Rednecks

Traveling in the South, I had the vaguest idea of what a redneck was. Someone intolerant and uneducated—that was what the word suggested. And it fitted in with what I had been told in New York: that some motoring organizations gave their members maps of safe routes through the South, to steer them away from areas infested with rednecks. Then I also became aware that the word had been turned by some middle-class people into a romantic word; and that in this extension it stood for the unintellectual, physical, virile man, someone who (for instance) wouldn’t mind saying “shit” in company.

It wasn’t until I met Campbell in Jackson, Mississippi, that I was given a full and beautiful and lyrical account, an account that ran it all together, by a man who half looked down on, and half loved, the redneck, and who, when he began to speak of redneck pleasures, was moved to confess that he was half a redneck himself.

It wasn’t for his redneck side, strictly speaking, that I had been introduced to Campbell. I had been told that he was the new kind of young conservative, with strong views on race and welfare. It was of family and values and authority that we spoke, all quite predictably, until it occurred to me to ask: “Campbell, what do you understand by the word ‘redneck’?”

And—as though it had been prepared—a great Theophrastan “character,” something almost in the style of the seventeenth-century character-writers, poured out of Campbell. It might have been an updated version of something from Elizabethan lowlife writing or John Earle’s Microcosmography, or something from Sir Thomas Overbury. (Sir Thomas Overbury, on the English country gentleman, 1616: “His travel is seldom farther than the next market town, and his inquistion is about the price of corn. When he travelleth, he will go 10 mile out of the way to a cousin’s house of his to save charges; and rewards the servants by taking them by the hand when he departs.”)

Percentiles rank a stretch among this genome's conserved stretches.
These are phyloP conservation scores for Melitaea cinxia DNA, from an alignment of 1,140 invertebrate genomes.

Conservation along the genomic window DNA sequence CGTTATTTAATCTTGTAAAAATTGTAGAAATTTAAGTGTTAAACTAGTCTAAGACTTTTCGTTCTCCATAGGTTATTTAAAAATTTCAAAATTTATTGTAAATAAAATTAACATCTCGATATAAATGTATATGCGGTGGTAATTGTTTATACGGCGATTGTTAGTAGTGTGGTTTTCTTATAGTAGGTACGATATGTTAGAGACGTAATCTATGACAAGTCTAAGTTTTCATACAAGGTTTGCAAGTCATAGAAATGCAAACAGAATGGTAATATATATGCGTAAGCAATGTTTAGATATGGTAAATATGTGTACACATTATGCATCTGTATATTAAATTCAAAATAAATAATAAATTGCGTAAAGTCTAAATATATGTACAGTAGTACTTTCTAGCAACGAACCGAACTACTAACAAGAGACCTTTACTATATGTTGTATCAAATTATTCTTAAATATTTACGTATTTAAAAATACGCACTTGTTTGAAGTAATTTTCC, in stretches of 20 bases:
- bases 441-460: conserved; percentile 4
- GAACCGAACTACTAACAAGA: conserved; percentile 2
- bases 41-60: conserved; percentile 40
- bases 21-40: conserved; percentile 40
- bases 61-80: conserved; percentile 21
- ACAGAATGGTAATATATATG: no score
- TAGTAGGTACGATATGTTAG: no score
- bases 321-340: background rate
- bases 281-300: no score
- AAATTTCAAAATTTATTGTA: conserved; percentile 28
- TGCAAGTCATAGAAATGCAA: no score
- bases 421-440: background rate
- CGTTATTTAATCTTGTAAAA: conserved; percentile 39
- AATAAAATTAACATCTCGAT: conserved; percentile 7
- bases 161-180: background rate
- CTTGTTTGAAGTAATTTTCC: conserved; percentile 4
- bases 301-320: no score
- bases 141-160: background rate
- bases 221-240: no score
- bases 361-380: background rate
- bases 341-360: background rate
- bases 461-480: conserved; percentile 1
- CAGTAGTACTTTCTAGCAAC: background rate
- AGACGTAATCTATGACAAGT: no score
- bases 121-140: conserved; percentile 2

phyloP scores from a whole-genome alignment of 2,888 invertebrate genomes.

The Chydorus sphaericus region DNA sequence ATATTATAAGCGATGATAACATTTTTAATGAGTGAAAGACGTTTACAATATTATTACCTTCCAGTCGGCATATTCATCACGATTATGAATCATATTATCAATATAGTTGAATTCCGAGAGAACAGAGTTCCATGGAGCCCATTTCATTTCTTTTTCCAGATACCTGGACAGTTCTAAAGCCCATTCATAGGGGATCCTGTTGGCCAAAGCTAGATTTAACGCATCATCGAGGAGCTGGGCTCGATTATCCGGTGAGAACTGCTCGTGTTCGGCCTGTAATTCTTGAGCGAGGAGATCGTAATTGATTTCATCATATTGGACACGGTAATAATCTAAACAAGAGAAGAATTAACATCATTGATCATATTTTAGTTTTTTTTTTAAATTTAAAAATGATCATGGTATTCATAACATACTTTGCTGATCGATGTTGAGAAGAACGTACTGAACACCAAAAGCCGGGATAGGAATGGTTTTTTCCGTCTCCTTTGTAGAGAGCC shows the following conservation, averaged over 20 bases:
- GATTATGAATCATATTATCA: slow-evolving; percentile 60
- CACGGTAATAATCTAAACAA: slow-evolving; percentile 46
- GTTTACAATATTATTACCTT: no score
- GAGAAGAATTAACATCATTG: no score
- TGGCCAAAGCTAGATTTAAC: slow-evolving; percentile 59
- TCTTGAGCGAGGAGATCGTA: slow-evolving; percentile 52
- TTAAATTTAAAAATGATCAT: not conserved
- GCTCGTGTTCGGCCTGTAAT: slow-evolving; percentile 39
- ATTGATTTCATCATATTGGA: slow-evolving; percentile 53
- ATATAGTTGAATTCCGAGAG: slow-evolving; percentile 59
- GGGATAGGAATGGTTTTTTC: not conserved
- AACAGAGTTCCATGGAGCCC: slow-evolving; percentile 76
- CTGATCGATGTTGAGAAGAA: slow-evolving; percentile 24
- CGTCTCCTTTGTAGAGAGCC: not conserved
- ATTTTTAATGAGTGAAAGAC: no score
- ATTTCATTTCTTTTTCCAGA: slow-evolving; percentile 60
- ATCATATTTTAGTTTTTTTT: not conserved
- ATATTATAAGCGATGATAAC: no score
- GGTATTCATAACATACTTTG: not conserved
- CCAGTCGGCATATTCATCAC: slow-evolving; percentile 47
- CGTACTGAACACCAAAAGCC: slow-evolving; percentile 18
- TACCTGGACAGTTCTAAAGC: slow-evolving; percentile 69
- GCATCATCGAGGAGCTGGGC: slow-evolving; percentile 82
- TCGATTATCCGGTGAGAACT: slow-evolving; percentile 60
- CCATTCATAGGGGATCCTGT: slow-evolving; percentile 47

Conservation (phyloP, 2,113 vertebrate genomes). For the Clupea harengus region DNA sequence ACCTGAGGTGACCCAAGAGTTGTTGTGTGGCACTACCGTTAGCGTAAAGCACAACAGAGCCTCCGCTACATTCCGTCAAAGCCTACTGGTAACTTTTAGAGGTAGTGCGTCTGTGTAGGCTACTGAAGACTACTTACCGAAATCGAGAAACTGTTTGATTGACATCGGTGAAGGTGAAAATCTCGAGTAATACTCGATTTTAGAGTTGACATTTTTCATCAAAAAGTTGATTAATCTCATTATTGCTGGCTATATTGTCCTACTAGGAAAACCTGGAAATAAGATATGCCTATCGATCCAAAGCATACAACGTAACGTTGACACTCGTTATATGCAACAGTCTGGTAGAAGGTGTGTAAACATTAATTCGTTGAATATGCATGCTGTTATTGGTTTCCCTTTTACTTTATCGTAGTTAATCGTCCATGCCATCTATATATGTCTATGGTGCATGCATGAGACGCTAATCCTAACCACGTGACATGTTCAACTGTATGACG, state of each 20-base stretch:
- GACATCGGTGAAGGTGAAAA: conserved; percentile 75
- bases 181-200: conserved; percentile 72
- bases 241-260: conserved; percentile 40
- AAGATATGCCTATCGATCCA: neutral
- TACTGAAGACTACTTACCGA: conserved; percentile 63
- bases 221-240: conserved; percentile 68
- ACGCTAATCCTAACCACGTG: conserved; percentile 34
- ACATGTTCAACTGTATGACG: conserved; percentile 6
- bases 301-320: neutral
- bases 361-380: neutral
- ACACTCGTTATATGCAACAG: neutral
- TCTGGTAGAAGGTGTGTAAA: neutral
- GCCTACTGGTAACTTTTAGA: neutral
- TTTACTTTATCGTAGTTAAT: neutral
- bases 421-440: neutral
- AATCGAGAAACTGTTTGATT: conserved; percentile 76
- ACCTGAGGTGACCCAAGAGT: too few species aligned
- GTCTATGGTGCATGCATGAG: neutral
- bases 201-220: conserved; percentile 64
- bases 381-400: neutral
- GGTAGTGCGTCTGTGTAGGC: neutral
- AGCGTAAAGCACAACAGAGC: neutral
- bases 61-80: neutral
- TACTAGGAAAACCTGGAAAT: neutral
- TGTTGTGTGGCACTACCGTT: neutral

Campbell said: “A redneck is a lower blue-collar construction worker who definitely doesn’t like blacks. He likes to drink beer. He’s going to wear cowboy boots.”

That was the concrete, lyrical way Campbell spoke. But it would be better at this point to go back and hear a little of what he said about himself.

My father was born in Alabama, and his family picked themselves up, left the farm they owned, 360 acres, left it and came to Mississippi to get an education. His father, my father’s father, and his mother said, ‘We got to get you guys over there to get you a good education.’ They obviously had some money saved to do that, pick up and leave. They kept the farm. Daddy sold it all five or six years ago. And when they came to Mississippi all the brothers got jobs when they weren’t in school. My father left Alabama in …

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